We also hold that the circumstance of nighttime did not aggravate the crime. There is no proof that the appellants purposely sought nighttime to facilitate the commission of the crime. The mere fact that the crime was committed at nighttime does not automatically make nocturnity an aggravating circumstance.[44]

Nor can we agree that the crime was committed with abuse of superior strength. This circumstance should be appreciated whenever there is a notorious inequality of forces between the victim and the aggressor, assuming a situation of superiority of strength notoriously advantageous for the aggressor, selected or taken advantage of by him in the commission of the crime.[45] Mere superiority in number is not enough to constitute superior strength.  There must be clear proof of deliberate intent to take advantage of the same. The prosecution did not adduce evidence on these factual issues.[46] It is unclear whether the appellants deliberately took advantage of their combined strength to facilitate the commission of the crime. What Macuibelle saw was just the onset of the attack.

In the absence of any circumstance that would qualify the killing to murder, the appellants should only be held liable for homicide. Article 249 of the Revised Penal Code provides:

"Article 249.  Homicide.--Any person who, not falling within the provisions of Article 246 shall kill another without the attendance of any of the circumstances enumerated in the next preceding article, shall be deemed guilty of homicide and punished by reclusion temporal."

Reclusion temporal has a range of 12 years and 1 day to 20 years of imprisonment.  Applying the Indeterminate Sentence Law, there being no mitigating or aggravating circumstance, the maximum term of the penalty shall be imposed in the medium period[47] of reclusion temporal, ranging from 14 years, 8 months and 1 day to 17 years and 4 months. The minimum term of the penalty shall be taken from the penalty next lower in degree or prision mayor, in any of its periods, ranging from six (6) years and one (1) day to twelve (12) years.

As regards the civil indemnity, each of the appellants should be held liable to indemnify the heirs of the victim in the amount of P50,000.00.

IN VIEW WHEREOF, the decision appealed from is MODIFIED. Appellants GREGORIO HERMOSA and GABRIEL ABELINDE are declared guilty beyond reasonable doubt of Homicide for the death of ELEANOR CONDE MALIPOT and sentenced to suffer an indeterminate sentence of twelve (12) years of prision mayor as minimum, and seventeen (17) years and four (4) months of reclusion temporal medium as maximum, and to pay P50,000 each for civil indemnity.  No special pronouncement as to costs.


Davide, Jr., C.J., Bellosillo, Melo, Vitug, Kapunan, Mendoza, Panganiban, Quisumbing, Pardo, Buena, Gonzaga-Reyes, Ynares-Santiago, De Leon, Jr., and Sandoval-Gutierrez, JJ., concur.

[1] Information, Original Records, p. 1.

[2] Original Records, p.32.

[3] Referred to as Eleanor Malipot in the Medico-Legal Report (Exhibit "A") and Certificate of Death (Exhibit "B").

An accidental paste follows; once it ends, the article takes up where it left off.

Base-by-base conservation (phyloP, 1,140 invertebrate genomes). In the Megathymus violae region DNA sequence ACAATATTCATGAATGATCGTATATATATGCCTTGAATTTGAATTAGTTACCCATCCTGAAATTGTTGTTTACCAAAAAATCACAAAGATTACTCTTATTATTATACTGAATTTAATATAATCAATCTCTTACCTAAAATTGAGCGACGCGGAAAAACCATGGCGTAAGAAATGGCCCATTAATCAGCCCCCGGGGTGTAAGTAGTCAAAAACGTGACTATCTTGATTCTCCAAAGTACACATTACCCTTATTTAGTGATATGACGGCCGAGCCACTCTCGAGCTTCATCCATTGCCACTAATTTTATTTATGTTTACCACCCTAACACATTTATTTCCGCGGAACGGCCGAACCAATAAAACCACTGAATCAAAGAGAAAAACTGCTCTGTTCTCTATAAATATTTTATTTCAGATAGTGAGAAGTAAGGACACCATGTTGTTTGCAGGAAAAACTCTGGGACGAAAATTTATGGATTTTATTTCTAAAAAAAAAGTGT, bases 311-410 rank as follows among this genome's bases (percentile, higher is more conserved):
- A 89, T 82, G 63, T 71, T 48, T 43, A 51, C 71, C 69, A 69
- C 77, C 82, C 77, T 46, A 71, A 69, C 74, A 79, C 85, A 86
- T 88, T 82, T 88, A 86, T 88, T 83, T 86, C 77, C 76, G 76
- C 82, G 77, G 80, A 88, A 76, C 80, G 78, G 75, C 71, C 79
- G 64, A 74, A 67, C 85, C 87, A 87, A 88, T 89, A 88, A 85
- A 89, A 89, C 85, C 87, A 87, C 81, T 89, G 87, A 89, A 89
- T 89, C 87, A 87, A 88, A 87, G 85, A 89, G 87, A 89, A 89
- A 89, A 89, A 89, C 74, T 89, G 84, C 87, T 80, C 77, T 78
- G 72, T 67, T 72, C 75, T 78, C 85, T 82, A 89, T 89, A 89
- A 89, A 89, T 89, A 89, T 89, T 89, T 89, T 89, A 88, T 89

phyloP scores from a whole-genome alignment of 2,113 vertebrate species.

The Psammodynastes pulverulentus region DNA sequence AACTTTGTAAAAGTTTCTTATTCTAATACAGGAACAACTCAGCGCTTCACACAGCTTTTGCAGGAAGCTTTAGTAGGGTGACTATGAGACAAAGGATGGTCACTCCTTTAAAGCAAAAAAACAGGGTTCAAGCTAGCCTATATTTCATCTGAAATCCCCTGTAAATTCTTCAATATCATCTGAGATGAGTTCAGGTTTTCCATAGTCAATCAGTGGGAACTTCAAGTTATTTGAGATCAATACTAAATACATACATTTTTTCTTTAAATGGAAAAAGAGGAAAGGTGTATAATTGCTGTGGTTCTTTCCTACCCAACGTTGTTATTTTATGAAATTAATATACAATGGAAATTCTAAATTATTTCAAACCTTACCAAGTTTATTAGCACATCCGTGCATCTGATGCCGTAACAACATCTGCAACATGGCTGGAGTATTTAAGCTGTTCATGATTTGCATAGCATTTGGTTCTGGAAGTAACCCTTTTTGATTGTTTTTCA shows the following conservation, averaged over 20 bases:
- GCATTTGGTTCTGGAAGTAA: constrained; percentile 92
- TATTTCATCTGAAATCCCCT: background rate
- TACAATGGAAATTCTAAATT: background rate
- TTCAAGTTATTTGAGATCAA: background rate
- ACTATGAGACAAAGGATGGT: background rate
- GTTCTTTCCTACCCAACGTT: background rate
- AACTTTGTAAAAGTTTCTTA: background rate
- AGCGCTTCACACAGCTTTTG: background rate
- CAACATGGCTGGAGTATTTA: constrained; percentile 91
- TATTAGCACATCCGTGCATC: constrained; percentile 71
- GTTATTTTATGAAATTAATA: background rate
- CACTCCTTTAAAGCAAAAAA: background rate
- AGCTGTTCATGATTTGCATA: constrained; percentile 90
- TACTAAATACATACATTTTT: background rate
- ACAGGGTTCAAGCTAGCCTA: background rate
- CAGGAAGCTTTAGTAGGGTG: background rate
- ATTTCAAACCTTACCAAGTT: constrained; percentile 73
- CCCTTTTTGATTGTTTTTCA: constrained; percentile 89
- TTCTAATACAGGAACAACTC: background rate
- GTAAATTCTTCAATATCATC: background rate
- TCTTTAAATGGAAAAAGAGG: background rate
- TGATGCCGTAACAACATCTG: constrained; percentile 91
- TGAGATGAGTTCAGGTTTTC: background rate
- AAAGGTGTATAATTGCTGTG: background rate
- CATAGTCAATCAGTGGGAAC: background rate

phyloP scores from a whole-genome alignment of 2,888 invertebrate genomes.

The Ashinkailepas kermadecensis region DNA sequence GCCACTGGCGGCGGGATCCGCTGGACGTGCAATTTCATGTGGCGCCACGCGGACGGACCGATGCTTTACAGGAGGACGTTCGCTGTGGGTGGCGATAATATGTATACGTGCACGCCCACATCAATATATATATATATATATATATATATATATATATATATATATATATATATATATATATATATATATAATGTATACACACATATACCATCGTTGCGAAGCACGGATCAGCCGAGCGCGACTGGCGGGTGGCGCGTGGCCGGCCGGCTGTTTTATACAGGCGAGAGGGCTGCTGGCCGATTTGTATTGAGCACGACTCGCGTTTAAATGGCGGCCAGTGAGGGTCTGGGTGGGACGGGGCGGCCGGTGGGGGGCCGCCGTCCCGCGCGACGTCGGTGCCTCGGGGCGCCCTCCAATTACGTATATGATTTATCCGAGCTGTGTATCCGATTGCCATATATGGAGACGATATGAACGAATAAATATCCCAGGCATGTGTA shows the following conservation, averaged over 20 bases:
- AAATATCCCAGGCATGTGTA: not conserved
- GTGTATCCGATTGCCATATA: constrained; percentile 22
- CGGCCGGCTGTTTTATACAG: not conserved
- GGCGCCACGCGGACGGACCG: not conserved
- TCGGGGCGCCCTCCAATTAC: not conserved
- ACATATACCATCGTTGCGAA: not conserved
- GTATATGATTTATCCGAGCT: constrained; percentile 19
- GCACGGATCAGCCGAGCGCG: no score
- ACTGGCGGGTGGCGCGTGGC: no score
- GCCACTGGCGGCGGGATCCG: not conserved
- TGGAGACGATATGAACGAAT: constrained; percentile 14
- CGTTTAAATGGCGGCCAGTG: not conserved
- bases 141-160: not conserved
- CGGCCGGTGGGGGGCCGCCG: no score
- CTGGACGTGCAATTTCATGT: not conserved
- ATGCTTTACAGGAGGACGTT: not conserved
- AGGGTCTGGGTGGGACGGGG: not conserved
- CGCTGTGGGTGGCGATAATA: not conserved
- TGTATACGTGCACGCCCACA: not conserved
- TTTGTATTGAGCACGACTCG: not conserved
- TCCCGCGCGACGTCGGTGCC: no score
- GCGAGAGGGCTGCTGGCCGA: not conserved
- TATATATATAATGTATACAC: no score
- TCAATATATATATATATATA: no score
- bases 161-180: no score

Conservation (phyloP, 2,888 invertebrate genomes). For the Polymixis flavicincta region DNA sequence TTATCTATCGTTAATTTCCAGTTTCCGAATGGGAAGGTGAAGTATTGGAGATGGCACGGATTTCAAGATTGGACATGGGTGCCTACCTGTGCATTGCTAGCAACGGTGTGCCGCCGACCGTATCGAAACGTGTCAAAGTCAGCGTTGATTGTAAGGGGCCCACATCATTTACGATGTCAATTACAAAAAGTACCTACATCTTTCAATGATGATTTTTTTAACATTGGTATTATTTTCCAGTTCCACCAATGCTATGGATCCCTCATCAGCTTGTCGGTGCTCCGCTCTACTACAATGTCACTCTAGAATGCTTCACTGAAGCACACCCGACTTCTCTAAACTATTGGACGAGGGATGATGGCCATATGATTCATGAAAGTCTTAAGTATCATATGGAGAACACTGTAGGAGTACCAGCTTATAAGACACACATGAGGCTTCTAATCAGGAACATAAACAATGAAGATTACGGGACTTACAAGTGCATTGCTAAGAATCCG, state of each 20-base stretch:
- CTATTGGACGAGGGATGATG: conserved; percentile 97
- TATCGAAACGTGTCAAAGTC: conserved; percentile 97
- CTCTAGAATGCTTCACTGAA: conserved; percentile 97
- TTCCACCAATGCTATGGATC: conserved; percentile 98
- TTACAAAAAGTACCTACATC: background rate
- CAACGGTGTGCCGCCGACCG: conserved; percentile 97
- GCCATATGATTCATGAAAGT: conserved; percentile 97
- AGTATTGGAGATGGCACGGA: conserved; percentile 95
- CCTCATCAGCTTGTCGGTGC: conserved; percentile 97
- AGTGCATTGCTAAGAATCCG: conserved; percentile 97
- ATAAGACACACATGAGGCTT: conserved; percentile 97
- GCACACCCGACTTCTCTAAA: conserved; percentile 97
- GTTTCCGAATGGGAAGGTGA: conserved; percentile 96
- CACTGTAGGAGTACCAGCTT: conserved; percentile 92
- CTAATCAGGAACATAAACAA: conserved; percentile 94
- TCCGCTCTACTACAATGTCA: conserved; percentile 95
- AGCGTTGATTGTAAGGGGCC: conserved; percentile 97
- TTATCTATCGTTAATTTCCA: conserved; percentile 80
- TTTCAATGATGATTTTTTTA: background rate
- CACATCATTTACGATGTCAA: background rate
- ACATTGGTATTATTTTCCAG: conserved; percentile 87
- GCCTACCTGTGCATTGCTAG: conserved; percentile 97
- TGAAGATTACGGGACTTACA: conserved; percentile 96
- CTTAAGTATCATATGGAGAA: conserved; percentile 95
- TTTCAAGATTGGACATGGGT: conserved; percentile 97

[4] Exhibit "A",  Original Records, p. 8.

[5] TSN, Dr. Allen Ching, January 17, 1996, pp. 3-5.

[6] The hut was elevated from the ground by about 2 ½ feet.

[7] TSN, Macuibelle Malipot, March 20, 1997, p. 5.

[8] TSN, Macuibelle Malipot, March 11, 1997, p. 11.

[9] Id., March 20, 1996, pp. 13-14, 16, 17.

[10] His house is about 150 meters away from the victim's house.

[11] TSN, Marither Malipot, March 12, 1997, p. 5-6;  TSN, Elizalde Malipot, May 7, 1997, pp. 5-6.

[12] Id., pp. 6-8.

[13] Id., p. 10.

[14] Id., pp. 10-11, 21-22.

[15] Id., pp. 11-13.

[16] TSN, Raymundo Melito, September 9, 1997, pp. 3-5.

[17] Id., pp. 6-7, 10, 12.

[18] Original Records, pp. 176-193.

[19] Rollo, pp. 34-36.

[20] Id., pp. 112-118.

[21] People vs. Esparas, 260 SCRA 539 (1996); People vs. Prades, 293 SCRA 411 (1998);  People vs. Cornelio, 39 SCRA 435 (1971); People vs. Daban, et al., 43 SCRA 185 (1972); People vs. Saliling, 69 SCRA 427 (1976);  People vs. Buynay, et al., 128 SCRA 31 (1984).

[22] People vs. Virtucio, Jr., 326 SCRA 198 (2000).

[23] People vs. Cruz, G.R. Nos. 128346-48, August 14, 2000.

[24] Dulla vs. Court of Appeals, 326 SCRA 32 (2000).

[25] TSN, Macuibelle Malipot, March 20, 1996, pp. 11-14.

[26] The rule took effect on December 15, 2000.

[27] Section 6 and 6 (a), Rule on Examination of a Child Witness.

[28] TSN, Raymundo Meliton, September 9, 1997, pp.  11-12.

[29] People vs. Manegdeg, 316 SCRA 689 (1999).

[30] People vs. Zuniega, G.R. No. 126117, February 21, 2001; People vs. Hilot, et al., G.R. No. 129532, October 5, 2000.

[31] Id.

[32] TSN, Macuibelle Malipot, March 20, 1996, pp. 5-6.

[33] TSN, Gregorio Hermosa, July 9, 1997. p. 10.

[34] People vs. Mumar, 333 SCRA 221, 232 (2000).

[35] People vs. Toyco, Sr., G.R. No. 138609, January 17, 2001.

[36] TSN, Gabriel Abelinde, July 8, 1997, pp. 4-5.

[37] TSN, Gregorio Hermosa, July 9, 1997, p. 9.

[38] People vs. Martinez, et al., G.R. No. 128083, March 16, 2001; People vs. Mumar, supra at 34, p. 221;  People vs. Pirame, 327 SCRA 552 (2000).

[39] Decision, October 21, 1997, pp. 15-16.

[40] People vs. Virtucio, Jr., supra at 32.

[41] People vs. Timblor, 285 SCRA 64, 78 (1998); People vs. Penones, 200 SCRA 624 (1991).

[42] People vs. Costelo, 316 SCRA 895, 915 (1999).

[43] People vs. Albacin, G.R. No. 133918, September 13, 2000.

[44] People vs. Lomerio, 326 SCRA 530 (2000).

[45] People vs. Tambis, 311 SCRA 430 (1999).

[46] People vs. Galapin, 293 SCRA 474 (1998).

[47] Article 64, par. 1, Revised Penal Code.